It's fascinating to understand what trends interest the best startup investors. This year there are some overlapping themes as articulated by firms like Andreessen Horowitz or Union Square Ventures or First Round Capital. There is good reason to be excited about potential disruptions coming to markets like finance and healthcare and we'll no doubt get a better understanding of the impact of increased focus on security as well as blockchain applications beyond Bitcoin.
But missing from the discussions is the trend I think will matter most in the coming years - the redesign of cities in response to climate change. It's not just the scale of the problem, but unlike most investments, if we fail, we stand to lose a lot more than money.
"No challenge -- no challenge -- poses a greater threat to future generations than climate change." - President Barack Obama, State of the Union, Jan 20, 2015.
Cities use about ¾ of global energy and contribute about a similar percent of CO2 emissions. At the same time in 1950 about 33% of the world's population lived in cities. By 2050, it will be 66% according to UN estimates.
"It would be super-helpful if cities were to develop in an energy efficient way." - Dr Felix Creutzig,
In the US, for example, our residential heating and cooling generates a large footprint directly and indirectly via the inputs to the electricity used (lots of coal and natural gas). Ditto for the offices we work in. And of course, there are the cars we rely on and the heavy use of trucking to move around our food, our goods and our waste. A lot of the time, we're moving nothing - empty passenger seats and cargo areas.
Dr Creutzig explains how cities offer unique opportunities to change our energy use and therefore our impact on our climate. Increased density makes it possible to rely less on cars from bike sharing to ride sharing. The same applies to heating and cooling, where living in smaller spaces means we expend less energy to heat and cool them. Smart thermostats can help us further avoid expending energy when we're not home.
"Gridlock and slow commutes, which take a toll on productivity and the quality of life, are unfortunate side effects of record downtown growth." - Cushman Wakefield Urban Development Report 2014.
Real estate firms are discovering what city planners have long known - traditional response to urban challenges to significant investment and time. Addressing traffic congestion is just the start. Some of the highest concentrations of wealth can be just a few miles from a miserable lack of opportunity. It's hard to see how people will enjoy the benefits of city living, when too many are excluded. While US cities tend to be safer, for wealthier inhabitants, faster growing cities in developing countries, experience higher rates of crime for everyone. If we are to benefit from urban density, we'll have to tackle these very hard socio-economic problems too.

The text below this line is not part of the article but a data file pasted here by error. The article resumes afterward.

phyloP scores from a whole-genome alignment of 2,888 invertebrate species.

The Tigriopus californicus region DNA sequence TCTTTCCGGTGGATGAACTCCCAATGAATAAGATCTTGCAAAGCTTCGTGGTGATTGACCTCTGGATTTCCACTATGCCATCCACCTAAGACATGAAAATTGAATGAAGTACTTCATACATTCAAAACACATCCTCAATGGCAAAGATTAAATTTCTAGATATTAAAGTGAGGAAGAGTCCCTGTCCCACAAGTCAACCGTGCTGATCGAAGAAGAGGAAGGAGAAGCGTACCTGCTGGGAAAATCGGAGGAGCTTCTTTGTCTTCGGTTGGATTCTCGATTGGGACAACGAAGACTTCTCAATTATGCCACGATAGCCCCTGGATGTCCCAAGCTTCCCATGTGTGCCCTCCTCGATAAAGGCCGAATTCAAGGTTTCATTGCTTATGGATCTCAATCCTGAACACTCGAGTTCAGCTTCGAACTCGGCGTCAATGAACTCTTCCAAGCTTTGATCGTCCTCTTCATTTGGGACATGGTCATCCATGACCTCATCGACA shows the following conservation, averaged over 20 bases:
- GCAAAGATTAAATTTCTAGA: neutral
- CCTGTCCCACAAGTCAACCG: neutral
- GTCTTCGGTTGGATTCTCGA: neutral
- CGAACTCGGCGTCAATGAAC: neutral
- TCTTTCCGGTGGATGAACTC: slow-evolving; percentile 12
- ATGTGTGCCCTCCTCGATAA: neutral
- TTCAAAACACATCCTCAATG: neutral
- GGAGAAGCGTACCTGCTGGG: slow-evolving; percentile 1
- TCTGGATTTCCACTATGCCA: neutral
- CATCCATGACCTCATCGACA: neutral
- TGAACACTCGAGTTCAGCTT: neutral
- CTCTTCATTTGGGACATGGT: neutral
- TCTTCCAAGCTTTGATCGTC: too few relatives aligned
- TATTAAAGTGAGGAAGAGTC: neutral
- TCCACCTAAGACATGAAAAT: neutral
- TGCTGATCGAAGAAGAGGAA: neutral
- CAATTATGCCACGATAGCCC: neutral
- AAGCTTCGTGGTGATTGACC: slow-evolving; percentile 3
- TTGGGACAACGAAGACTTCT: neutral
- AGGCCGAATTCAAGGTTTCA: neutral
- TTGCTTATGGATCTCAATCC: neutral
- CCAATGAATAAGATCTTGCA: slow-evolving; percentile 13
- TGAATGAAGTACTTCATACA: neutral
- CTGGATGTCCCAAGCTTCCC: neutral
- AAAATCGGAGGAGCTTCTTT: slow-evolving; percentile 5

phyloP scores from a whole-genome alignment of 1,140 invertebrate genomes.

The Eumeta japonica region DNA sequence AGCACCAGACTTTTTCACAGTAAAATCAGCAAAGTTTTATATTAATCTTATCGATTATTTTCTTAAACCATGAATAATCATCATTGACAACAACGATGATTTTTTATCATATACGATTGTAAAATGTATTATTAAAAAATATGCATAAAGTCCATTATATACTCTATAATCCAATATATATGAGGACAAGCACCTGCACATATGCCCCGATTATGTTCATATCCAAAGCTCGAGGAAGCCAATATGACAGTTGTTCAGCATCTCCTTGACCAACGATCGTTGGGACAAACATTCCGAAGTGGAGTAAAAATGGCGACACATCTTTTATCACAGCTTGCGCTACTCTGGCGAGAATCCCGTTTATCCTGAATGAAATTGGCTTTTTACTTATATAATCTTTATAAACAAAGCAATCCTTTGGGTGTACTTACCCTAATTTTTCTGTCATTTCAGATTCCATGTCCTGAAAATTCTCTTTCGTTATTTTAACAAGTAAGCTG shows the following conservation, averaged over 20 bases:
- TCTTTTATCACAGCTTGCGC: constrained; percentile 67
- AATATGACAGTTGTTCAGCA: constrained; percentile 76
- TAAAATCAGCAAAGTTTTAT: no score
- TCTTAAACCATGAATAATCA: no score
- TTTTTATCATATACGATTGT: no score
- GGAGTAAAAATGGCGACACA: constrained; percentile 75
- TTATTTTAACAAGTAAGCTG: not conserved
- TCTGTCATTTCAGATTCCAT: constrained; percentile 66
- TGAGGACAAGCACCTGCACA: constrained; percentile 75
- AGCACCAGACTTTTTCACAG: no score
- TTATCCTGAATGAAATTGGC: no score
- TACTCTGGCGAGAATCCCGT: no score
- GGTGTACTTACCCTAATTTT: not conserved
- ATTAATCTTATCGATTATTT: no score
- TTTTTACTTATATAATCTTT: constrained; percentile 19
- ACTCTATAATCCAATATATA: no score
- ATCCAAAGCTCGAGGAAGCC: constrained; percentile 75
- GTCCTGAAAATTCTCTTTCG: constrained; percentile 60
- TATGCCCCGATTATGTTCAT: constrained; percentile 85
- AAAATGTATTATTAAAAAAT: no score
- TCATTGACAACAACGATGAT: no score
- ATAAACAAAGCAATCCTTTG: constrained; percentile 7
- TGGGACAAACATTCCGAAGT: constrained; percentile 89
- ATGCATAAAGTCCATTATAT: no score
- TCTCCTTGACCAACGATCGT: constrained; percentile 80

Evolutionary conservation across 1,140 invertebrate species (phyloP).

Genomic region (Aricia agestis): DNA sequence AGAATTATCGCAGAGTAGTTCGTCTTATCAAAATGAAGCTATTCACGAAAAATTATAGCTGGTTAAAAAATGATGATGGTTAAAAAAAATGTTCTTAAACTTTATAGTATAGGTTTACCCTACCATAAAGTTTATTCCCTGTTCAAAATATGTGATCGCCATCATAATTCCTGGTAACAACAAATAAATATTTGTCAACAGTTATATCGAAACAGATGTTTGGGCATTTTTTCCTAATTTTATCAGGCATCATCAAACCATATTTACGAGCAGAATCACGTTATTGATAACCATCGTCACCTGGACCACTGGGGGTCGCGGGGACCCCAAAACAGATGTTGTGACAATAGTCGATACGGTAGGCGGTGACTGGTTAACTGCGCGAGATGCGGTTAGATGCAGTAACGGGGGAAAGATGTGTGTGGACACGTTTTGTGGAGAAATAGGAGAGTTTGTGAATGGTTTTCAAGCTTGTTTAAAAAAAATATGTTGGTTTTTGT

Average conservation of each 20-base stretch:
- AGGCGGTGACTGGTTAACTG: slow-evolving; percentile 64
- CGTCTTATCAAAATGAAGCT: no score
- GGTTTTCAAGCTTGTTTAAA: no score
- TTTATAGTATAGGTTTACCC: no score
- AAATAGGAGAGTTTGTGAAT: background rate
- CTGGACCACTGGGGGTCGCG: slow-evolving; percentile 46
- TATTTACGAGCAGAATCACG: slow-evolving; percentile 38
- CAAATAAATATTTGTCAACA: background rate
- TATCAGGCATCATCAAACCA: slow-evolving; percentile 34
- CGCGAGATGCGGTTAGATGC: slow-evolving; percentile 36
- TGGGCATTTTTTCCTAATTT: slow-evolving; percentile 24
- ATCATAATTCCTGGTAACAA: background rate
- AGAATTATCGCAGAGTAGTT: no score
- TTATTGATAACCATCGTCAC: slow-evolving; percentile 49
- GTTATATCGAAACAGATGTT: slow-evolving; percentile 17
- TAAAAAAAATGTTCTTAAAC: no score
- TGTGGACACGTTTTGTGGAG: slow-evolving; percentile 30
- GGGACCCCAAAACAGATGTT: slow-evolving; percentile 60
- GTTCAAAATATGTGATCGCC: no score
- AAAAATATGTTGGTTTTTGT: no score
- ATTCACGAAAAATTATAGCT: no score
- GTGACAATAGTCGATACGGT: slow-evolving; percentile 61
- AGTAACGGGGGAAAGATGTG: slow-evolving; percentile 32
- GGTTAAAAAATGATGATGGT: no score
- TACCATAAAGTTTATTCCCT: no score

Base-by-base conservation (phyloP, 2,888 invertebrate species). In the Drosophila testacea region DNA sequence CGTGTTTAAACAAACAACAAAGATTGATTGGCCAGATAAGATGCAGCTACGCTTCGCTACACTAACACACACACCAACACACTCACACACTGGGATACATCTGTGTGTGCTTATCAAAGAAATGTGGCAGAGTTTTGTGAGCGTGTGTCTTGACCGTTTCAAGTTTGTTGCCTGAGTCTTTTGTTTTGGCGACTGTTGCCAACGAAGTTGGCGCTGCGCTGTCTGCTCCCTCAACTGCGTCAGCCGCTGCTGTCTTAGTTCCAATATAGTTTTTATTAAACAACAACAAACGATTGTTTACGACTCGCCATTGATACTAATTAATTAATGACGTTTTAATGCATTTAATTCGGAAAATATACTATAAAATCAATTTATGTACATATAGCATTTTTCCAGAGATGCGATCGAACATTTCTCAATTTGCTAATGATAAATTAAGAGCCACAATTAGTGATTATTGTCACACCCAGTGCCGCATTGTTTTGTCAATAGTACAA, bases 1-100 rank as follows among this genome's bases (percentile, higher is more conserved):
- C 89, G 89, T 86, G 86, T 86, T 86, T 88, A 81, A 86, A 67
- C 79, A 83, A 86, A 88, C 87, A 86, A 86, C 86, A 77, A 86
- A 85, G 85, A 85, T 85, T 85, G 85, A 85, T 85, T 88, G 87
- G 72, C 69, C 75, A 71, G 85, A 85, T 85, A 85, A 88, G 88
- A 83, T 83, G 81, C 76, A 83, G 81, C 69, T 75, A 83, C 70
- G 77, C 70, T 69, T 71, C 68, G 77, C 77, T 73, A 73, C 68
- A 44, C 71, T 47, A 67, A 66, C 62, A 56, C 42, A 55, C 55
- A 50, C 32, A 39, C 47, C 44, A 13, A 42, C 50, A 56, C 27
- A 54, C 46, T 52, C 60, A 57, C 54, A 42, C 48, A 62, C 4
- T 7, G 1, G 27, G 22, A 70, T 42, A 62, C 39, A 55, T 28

When we say "we" or "cities", to whom are we referring? Governments? Business? Citizens? I think the answer is "all of the above" because while we might look to city government to solve many city problems, they are not doing all the driving and heating and cooling. I also believe this because the founders I get to meet are building useful, delightful, money-saving, city-impacting, climate-change denting products and services. Yet cities are not featured as interesting areas for venture investment and yet they are showing up on the radar of many other organizations.
Utilities want to see innovative approaches to using less energy. Insurers want to know how we can mitigate weather related risks in cities. Real estate developers are concerned about mobility. Foundations want to see cities thrive for all manner of reasons. A host of larger technology firms from mobile carriers to enterprise software are already actively looking at opportunities related to cities. And don't forget consumer electronics companies, who see connected homes and cars as new big markets, no longer just focused on comfort and entertainment, but energy, safety, security, water - the very same areas of concern to many city governments.
When have so many large organizations ever wanted to fund, partner with or buy from startups?
It's easy to dismiss this as part of a current bubbly startup cycle, but something else is going on. The scale of innovation required is beyond internal R&D teams. Without looking to outside teams, like startups, firms risk missing out on whole markets. Auto companies looked smart to focus on car sharing, but they missed ride sharing. And these organizations have some of the best R&D organizations in the world.
I hope more venture firms will begin to see city problems as a larger opportunity. It will help more startups succeed and encourage more founders to focus on city problems. In the meanwhile, we'll be working with the founders and anyone who wants to help them redesign the way we live in cities so we can effectively respond to climate change.